OMAHA, Neb. (AP) _ About 300 disgruntled members of a Methodist church held their own service to protest the return of their minister after his acquittal in a church court on charges of performing a lesbian unity ceremony.

The Rev. Jimmy Creech received a standing ovation from about 600 parishioners when he returned to the pulpit of First United Methodist Church on March 15.

Most of Creech's opponents were absent that day, and Sunday, an estimated 300 of them attended a ``laity rally'' at Westside High School.

Tad Freeburg, 40, said it felt good to reunite with his fellow church members.

``It's kind of nice seeing people that I haven't seen in months because of this situation,'' Freeburg said. ``It gives me hope just seeing that other people feel the same way I do.''

Many signed petitions outside the high school asking Nebraska United Methodist Bishop Joel Martinez to discontinue Creech's appointment.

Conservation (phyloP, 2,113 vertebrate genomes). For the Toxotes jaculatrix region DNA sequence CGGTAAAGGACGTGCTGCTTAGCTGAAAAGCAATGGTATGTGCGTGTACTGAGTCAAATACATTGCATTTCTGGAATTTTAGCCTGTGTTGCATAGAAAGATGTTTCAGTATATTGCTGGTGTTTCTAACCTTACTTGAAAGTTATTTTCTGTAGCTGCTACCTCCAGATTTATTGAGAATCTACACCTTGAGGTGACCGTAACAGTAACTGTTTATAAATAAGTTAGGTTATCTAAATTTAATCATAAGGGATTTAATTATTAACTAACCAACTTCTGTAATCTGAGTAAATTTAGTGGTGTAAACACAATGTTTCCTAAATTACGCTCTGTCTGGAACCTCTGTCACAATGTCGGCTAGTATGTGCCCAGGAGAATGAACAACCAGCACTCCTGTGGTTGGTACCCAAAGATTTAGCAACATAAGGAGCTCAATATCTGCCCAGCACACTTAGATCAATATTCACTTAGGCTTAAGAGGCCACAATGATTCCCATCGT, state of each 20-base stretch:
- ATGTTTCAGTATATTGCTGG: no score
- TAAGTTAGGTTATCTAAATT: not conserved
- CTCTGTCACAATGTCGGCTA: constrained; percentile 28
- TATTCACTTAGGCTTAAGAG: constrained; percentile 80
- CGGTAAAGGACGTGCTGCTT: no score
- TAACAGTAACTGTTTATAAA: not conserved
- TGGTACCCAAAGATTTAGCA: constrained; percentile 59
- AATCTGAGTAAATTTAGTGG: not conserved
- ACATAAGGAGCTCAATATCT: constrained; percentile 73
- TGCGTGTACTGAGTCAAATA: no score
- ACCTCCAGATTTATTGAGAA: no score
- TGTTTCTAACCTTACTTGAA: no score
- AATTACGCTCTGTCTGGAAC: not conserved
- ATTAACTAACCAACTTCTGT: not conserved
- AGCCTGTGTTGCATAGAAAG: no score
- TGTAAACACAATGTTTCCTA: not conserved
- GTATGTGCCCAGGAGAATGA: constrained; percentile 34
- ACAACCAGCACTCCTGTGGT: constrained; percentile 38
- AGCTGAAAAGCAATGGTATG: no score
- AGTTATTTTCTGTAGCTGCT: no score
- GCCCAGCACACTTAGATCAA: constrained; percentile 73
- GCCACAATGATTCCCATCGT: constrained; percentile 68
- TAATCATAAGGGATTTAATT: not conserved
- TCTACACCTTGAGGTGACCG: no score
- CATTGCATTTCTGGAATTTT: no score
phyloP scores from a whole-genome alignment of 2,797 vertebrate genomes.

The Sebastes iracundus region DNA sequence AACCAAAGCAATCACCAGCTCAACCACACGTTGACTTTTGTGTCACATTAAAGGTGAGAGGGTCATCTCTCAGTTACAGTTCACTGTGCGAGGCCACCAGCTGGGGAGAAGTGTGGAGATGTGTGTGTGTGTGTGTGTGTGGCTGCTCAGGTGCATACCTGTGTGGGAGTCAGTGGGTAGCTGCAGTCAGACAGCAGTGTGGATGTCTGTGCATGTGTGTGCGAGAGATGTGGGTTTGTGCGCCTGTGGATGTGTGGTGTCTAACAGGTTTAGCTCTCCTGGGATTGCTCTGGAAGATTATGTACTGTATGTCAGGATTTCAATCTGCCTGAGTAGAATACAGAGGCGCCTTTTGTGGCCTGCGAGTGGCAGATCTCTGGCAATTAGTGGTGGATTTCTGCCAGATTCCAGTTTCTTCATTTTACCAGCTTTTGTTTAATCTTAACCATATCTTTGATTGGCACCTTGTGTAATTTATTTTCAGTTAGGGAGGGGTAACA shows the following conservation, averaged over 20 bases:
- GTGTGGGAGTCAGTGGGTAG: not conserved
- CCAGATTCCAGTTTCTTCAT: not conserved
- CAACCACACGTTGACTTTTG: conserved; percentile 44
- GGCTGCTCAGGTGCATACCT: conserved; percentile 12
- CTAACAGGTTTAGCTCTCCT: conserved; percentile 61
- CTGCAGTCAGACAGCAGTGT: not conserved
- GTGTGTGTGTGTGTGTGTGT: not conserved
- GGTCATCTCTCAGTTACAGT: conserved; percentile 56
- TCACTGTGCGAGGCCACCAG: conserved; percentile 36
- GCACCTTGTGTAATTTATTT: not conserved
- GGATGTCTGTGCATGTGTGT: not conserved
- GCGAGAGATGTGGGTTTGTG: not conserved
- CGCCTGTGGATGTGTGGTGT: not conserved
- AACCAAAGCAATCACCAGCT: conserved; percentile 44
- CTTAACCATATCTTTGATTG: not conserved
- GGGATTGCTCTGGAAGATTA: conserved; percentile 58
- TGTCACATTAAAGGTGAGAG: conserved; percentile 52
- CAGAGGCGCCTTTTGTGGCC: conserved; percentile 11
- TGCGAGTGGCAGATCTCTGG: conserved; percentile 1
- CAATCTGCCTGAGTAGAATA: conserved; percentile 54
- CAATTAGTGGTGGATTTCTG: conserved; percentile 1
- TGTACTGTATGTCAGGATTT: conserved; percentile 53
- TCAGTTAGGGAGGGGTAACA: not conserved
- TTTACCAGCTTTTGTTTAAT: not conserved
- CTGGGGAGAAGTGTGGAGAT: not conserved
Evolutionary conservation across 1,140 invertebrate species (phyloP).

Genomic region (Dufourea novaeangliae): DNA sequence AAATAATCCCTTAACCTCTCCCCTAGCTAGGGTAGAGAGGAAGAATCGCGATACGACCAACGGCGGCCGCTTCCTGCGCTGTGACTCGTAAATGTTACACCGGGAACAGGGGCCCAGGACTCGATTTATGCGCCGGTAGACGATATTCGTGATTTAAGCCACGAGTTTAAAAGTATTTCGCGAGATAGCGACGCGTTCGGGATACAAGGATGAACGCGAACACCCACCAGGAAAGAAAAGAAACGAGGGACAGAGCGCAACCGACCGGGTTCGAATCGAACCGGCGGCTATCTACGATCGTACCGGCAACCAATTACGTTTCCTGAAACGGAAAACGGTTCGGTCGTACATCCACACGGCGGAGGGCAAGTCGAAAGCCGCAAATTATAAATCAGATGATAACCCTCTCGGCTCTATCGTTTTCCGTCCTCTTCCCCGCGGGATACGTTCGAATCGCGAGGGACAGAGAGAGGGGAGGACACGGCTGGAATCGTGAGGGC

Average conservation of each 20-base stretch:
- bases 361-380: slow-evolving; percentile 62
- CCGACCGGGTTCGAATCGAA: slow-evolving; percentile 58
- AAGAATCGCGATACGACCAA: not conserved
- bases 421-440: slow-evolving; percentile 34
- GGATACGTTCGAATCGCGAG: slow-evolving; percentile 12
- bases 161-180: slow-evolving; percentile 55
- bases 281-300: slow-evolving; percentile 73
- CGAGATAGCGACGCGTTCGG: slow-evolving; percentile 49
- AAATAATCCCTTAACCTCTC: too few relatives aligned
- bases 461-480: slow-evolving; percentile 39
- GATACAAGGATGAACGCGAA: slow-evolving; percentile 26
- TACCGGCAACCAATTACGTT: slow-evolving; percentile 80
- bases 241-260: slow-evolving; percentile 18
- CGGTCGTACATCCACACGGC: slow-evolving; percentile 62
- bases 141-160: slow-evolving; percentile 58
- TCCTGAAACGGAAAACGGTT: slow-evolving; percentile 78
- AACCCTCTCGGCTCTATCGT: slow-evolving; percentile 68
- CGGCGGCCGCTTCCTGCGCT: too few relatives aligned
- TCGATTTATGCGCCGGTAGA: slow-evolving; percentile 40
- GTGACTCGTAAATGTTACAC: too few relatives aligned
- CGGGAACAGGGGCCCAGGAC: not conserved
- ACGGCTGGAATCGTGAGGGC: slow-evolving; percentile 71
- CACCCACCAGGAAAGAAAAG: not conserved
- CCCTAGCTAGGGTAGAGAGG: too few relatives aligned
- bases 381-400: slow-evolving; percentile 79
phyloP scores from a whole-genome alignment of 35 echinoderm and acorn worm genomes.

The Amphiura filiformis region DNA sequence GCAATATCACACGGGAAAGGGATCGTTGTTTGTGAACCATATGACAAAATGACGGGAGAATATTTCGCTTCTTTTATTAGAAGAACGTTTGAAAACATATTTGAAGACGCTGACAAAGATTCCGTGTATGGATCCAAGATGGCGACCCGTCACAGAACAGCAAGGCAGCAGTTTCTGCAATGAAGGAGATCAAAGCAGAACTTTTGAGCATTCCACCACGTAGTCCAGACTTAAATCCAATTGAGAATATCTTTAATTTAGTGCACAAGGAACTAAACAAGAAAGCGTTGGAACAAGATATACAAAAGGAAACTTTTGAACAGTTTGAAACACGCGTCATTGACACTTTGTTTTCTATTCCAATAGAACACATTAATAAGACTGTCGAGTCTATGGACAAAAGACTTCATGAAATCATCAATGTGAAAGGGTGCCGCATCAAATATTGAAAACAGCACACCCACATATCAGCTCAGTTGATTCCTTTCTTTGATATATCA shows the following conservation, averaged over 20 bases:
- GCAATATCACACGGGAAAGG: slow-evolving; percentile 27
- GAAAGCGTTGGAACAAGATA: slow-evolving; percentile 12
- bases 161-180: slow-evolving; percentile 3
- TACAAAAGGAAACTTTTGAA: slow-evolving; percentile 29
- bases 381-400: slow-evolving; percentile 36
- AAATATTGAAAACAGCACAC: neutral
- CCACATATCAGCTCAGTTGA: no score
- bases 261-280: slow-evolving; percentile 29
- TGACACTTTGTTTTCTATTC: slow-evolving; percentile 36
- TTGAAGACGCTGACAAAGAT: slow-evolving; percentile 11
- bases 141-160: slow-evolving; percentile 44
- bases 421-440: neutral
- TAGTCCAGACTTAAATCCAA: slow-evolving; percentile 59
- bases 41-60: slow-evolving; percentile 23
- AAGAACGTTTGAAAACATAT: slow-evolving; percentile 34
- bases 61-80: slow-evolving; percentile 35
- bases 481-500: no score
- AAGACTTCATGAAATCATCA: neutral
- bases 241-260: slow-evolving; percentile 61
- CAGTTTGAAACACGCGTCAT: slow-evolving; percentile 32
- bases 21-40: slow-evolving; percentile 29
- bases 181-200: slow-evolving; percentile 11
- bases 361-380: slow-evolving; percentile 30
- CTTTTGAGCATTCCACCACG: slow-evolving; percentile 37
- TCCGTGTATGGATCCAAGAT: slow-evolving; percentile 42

Creech had been suspended from his post at Omaha's largest United Methodist church since Nov. 10. On March 13, a jury of Methodist ministers from across Nebraska acquitted him of charges that he broke church rules by performing the lesbian unity ceremony in September.

The case was the first challenge to United Methodist policy on homosexual marriage. The jury's decision could shape how the 9.5 million-member denomination interprets rules governing its treatment of gays.

In the audience Sunday was Marvin Koelling, superintendent of the church's Northeast District in Norfolk, who oversaw the congregation during Creech's suspension.

Koelling said he was there to let members know that the church still cared about them. ``I think these people needed a time together, and the message wasn't divisive,'' he said.

Koelling said he hoped Creech's opponents and supporters will reconcile.

``If they follow the message they heard this morning, they will try to reach out,'' Koelling said. ``They are good people and good United Methodists.''